Historic Adventurers: Hiram Bingham and Machu Picchu

Tom Malone/Adventure Tribune
In 1911, Yale historian Hiram Bingham trekked through the jungles of the Andes Mountains near Cusco, Peru. Led by a local Quechua-speaking farmer, Hiram Bingham and his crew of seven came across a city that had been lost to the jungle for over 400 years: the legendary Machu Picchu.

Hiram Bingham was born in 1875 in Honolulu, Hawaii to Christian missionary parents. Not wanting to follow in his father’s footsteps, Bingham ventured to Yale University, where he studied history, specifically that of Latin America. He then studied for his Ph.D. at Harvard University.

In 1911, as a member of the Yale history faculty, Bingham traveled to Peru where he sought to find Vilcapampa, the lost capital city of the Inca. Following in Simon Bolivar’s footsteps, Bingham utilized Spanish and Quechua translators to investigate the possible location for this legendary lost city.

“This took Bingham and his party of seven to Cuzco and from there by mule and on foot to a small settlement called Mandor Pampa, near Aguas Calientes, where they encountered a local farmer named Melchor Arteaga,” according to History Today. “Through Bingham’s policeman-interpreter, Arteaga told him that there were extensive ruins high in the mountains nearby at what Arteaga in his native Quechua called Machu Picchu, meaning old mountain.”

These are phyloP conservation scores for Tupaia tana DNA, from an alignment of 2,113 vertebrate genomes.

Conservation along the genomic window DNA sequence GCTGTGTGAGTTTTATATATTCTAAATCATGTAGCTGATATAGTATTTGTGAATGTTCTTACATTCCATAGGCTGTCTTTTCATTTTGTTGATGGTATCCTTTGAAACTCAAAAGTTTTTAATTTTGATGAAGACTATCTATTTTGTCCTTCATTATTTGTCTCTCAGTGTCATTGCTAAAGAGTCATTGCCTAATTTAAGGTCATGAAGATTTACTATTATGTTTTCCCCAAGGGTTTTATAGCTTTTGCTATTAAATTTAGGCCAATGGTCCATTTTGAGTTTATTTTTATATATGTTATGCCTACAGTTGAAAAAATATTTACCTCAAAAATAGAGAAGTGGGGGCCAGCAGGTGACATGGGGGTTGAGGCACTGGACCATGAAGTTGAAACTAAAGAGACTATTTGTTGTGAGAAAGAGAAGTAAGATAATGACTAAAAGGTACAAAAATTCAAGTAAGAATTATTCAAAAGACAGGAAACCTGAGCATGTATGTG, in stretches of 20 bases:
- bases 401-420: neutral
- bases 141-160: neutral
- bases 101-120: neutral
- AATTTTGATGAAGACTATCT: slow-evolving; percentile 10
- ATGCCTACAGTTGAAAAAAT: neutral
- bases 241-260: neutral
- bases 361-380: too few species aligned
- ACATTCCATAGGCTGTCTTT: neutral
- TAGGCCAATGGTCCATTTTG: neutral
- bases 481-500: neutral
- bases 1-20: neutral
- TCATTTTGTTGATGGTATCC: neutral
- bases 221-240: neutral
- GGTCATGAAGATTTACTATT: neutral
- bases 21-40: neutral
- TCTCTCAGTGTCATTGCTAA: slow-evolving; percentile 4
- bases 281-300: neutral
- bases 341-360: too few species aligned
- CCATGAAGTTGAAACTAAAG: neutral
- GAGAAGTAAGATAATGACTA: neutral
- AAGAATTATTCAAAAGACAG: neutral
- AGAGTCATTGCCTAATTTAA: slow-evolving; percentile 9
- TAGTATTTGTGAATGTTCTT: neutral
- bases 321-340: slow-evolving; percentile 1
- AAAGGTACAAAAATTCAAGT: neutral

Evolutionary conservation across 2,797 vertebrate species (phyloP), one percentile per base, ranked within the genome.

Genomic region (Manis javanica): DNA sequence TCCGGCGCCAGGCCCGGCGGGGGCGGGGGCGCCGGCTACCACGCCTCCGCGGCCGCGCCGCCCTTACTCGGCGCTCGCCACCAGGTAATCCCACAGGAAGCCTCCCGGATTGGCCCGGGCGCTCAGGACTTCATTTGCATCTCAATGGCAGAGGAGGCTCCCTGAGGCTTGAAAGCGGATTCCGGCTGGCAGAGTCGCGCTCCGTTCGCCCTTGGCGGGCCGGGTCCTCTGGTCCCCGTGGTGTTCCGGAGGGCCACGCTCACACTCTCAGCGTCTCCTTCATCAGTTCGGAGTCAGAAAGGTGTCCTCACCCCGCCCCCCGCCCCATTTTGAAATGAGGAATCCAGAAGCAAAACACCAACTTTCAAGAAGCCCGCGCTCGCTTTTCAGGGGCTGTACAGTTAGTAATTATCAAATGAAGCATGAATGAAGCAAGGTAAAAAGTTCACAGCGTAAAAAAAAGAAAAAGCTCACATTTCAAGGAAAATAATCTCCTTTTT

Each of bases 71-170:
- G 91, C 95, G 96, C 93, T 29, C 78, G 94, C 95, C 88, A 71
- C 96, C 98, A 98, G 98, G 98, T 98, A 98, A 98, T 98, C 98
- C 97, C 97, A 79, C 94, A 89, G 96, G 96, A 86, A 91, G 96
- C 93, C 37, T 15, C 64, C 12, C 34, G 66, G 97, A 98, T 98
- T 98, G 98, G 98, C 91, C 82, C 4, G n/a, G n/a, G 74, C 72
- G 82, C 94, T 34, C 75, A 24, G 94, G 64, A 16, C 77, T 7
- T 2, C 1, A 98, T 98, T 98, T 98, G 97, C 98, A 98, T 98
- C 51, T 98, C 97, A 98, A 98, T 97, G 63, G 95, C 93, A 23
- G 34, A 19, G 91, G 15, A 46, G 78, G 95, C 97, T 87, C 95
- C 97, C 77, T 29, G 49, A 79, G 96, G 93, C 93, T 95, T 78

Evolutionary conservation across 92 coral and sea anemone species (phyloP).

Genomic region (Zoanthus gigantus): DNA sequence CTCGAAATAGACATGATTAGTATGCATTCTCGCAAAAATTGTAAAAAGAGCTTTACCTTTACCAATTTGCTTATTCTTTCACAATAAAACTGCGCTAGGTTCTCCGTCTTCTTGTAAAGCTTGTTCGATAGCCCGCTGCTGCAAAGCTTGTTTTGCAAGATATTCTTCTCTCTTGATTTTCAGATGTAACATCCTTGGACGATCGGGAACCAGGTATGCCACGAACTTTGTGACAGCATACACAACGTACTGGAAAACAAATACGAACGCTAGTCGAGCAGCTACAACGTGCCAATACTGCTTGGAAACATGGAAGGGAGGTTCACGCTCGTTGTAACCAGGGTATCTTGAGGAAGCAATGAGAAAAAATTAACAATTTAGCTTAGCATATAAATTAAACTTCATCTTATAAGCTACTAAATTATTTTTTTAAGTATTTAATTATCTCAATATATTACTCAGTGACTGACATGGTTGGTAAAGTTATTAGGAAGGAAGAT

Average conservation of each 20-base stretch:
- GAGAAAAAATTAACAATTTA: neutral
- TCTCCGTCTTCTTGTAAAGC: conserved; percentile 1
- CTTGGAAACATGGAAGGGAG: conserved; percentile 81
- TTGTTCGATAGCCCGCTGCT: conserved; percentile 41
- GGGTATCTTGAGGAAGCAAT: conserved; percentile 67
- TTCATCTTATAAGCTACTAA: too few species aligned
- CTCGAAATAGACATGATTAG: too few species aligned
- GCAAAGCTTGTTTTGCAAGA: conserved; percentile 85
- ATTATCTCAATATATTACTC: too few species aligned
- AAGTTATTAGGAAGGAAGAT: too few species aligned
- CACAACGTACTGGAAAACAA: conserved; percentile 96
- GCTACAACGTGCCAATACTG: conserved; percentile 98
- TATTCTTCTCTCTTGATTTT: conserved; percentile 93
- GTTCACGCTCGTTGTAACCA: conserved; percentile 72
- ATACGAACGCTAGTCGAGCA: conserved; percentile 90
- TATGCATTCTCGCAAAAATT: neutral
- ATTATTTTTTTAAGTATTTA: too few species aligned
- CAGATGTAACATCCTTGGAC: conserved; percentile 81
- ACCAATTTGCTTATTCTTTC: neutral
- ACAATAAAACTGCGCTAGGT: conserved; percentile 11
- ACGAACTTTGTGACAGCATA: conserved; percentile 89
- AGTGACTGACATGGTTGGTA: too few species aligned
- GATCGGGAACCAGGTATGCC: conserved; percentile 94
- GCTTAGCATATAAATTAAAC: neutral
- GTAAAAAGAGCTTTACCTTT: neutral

A boy who lived in a village near the top of the mountain showed Bingham’s crew where the old ruins were. Bingham trekked deep into the jungle to find the lost city of Machu Picchu’s immaculately preserved stone buildings atop the cloud-forests of the Andes.

Though Bingham thought that he had found the legendary lost city of Vilcapampa, modern historians believe that Machu Picchu was a different city altogether and may have been “a mere country retreat for aristocracy—and not a major center of Incan life at all.”

Hiram Bingham is credited with bringing the “lost” city of Machu Picchu to the world, though other explorers may have encountered it before him. Some say that he may have been an influence for the quintessential adventure character, Indiana Jones. Bingham’s daring journey into an unfamiliar jungle to find a mythical lost city embodies everything that is adventure.


Tom Malone is the Editor-In-Chief of The Adventure Tribune and author of adventure novels, like Across Americana. He is based in Denver, Colorado, where he adventures through the Rocky Mountains while not traveling abroad.
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